It is important to brush and floss your teeth each day to keep them bright, white, and healthy. Nevertheless, you're not alone if you feel your smile lacks sparkle or is yellower than it used to be. An American Academy of Cosmetic Dentistry survey asked many people what they would do to improve their smile, and the most frequent answer was teeth whitening.
Are you thinking about whitening your teeth? Get the facts first. This article will answer five of the most frequently asked questions about teeth whitening.
Why Do My Teeth Change Color?
Several reasons can cause your teeth to go from white to not-so-white over time, such as:
Food and Drink
Chromogens (intense color pigments) attach to your tooth's white outer part (enamel) when drinking coffee, tea, and red wine. Therefore, these drinks will leave stains on your teeth.
Tar and nicotine are found in tobacco, leaving stains that are hard to eliminate. Tar is dark by nature, and nicotine is colorless until it mixes with oxygen. Then, it changes into a yellow substance that stains your teeth.
Your teeth have a softer layer called dentin underneath the hard, white exterior covering enamel. When you brush your teeth, the outer layer of enamel wears away over time, letting more of the yellowish dentin show.
The color of your teeth can change if you've been hit in the mouth because your teeth respond by laying down the darker layer beneath your enamel.
Antipsychotics, antihistamines, and high blood pressure medications may cause tooth darkening as a side effect. When teeth are developing in young children exposed to antibiotics like tetracycline and doxycycline, either during pregnancy or as infants, the adult teeth may eventually become discolored. Additionally, head and neck radiation and chemotherapy might discolor teeth.
How Does Teeth Whitening Work?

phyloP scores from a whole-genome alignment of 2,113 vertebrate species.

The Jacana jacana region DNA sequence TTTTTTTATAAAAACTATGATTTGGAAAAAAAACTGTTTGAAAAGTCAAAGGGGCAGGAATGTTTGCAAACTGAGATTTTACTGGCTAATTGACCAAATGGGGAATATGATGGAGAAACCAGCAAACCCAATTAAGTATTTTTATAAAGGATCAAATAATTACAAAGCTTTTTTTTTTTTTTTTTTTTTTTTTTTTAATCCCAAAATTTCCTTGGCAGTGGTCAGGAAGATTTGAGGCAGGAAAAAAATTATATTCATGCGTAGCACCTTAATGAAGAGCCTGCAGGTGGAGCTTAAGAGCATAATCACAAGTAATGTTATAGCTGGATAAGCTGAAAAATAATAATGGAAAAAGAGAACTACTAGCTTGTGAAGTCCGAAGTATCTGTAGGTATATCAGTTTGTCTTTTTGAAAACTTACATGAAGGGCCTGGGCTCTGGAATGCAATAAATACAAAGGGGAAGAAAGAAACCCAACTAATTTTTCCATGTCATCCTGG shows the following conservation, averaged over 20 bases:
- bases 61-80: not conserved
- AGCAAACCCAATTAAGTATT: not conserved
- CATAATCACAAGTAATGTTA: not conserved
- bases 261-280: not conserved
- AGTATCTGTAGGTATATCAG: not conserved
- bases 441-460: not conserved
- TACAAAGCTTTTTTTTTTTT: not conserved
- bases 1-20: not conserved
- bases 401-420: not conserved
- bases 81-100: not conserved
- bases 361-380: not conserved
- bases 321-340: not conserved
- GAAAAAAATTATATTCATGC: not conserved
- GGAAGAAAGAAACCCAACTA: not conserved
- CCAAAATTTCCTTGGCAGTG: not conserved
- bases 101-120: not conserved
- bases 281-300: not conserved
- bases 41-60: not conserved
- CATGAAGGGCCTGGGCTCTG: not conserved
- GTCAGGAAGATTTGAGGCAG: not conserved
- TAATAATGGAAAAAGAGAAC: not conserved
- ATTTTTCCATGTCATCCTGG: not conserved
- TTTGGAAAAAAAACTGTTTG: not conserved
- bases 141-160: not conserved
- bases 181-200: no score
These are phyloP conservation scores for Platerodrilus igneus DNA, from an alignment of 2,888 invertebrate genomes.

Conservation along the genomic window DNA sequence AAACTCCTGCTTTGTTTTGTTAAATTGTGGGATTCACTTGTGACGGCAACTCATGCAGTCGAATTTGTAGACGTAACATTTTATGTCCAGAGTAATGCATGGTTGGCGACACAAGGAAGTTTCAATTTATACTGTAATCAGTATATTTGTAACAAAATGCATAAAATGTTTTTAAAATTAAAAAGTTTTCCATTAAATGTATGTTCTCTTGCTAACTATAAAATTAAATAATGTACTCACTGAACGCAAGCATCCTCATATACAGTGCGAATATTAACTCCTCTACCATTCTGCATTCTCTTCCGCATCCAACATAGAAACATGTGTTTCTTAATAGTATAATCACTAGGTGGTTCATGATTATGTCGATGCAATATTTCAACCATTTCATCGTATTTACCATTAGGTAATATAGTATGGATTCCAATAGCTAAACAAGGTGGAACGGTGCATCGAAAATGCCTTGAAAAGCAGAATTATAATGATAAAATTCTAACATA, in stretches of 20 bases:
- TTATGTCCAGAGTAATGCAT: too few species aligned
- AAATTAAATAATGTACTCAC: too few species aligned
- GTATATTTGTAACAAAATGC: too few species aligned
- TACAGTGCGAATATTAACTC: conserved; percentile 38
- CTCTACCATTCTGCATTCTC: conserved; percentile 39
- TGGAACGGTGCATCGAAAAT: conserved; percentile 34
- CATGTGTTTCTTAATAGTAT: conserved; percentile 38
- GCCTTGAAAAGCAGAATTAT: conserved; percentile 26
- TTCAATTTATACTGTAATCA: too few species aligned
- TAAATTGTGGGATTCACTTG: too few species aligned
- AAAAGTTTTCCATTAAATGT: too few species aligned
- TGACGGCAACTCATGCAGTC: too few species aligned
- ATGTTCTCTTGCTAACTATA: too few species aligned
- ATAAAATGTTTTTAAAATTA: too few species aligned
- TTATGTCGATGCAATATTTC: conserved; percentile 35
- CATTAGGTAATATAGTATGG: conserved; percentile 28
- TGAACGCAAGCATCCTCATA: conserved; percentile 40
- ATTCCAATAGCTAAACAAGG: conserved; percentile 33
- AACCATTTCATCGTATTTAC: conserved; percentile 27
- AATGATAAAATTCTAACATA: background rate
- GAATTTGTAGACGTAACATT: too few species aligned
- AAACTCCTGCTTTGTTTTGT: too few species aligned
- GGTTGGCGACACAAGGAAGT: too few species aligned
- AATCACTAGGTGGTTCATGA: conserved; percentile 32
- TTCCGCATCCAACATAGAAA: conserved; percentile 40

It is easy to whiten your teeth. Products that whiten teeth contain one of two bleaches (carbamide peroxide or hydrogen peroxide). These bleaches break up stains into small pieces. Therefore, they spread the color of the stain and make your teeth whiter.
Does Whitening Work on All Teeth?
No, and that's why you should talk to your dentist before you decide to whiten your teeth since whiteners may not work on all kinds of stains. For example, bleaching will probably work well on yellow teeth, but it might not work well on brown teeth, and it might not work at all on gray teeth. Whitening won't work on crowns, fillings, veneers, or caps. In addition, it won't work if your teeth are stained because of medicine or an injury to a tooth.
What Are My Whitening Options?
Talk to your dentist before starting. Here are four ways you can restore your smile's shine if you are a candidate:
Stain Removal Toothpaste
All kinds of toothpaste have mild abrasives that scrub the teeth and help get rid of stains on the surface. Look for an ADA seal of Acceptance for whitening toothpaste for stain removal. These toothpastes have extra polishing ingredients that are safe for your teeth and eliminate stains. These ADA-Accepted products don't change the color of teeth like bleaches do because they only get rid of stains on the surface.
Chairside bleaching usually only takes one visit to the dentist. He will protect your gums with a gel or a rubber shield. Bleach is then applied to the teeth.
At-Home Bleaching from Your Dentist
If you prefer at-home whitening, your dentist can provide you with a custom-made tray. Your dentist will explain when and how to use the bleaching solution. It may be a preferable option for those who feel more comfortable whitening at home with a dentist's guidance at a slower pace. At-home bleaching can range from a few days to a few weeks.
Over-the-Counter Bleaching Products
Different options are available online or in grocery stores, such as toothpaste or strips that bleach your teeth. These products contain lower bleaching agent concentrations than your dentist would use in the office. Check for the ADA Seal of Acceptance if you plan to use an over-the-counter bleaching kit. It means it has been tested for safety and effectiveness.
Are There Any Side Effects?
Some people can experience tooth sensitivity after using teeth whiteners. The whitener's peroxide irritates your tooth's nerve when it gets through the enamel to the soft layer of dentin.
Most of the time, the sensitivity is temporary. You can delay the treatment and then try again later. Tooth enamel and gums can also be damaged by overusing whiteners.
Follow directions carefully and consult your dentist before using tooth whiteners.